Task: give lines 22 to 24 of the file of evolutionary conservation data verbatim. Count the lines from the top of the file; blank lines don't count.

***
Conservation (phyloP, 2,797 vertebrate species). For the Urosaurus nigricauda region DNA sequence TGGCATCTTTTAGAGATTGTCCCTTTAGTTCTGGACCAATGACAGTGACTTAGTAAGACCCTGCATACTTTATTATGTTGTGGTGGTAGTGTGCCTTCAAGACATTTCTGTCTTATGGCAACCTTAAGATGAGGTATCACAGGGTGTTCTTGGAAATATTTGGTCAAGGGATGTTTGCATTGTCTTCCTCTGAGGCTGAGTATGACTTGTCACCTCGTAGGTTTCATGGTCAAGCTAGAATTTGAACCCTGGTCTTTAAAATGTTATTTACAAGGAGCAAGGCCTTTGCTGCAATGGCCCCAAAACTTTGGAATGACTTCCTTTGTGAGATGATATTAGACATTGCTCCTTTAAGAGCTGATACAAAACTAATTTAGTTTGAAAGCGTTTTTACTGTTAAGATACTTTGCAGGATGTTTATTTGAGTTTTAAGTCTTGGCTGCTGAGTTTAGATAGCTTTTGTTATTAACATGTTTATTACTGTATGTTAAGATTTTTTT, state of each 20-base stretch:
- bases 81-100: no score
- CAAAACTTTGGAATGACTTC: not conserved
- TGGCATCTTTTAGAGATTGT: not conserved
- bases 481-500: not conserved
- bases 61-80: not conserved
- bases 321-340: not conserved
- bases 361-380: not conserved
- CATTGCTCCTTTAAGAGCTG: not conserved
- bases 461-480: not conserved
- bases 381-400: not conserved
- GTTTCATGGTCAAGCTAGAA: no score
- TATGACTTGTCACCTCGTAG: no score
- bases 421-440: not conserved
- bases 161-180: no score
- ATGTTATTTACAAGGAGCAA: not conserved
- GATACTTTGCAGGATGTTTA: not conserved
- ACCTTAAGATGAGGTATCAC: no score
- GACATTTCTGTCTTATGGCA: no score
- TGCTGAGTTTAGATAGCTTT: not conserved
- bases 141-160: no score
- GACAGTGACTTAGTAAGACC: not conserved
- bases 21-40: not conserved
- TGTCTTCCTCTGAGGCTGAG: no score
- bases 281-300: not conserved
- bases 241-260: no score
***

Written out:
- GACAGTGACTTAGTAAGACC: not conserved
- bases 21-40: not conserved
- TGTCTTCCTCTGAGGCTGAG: no score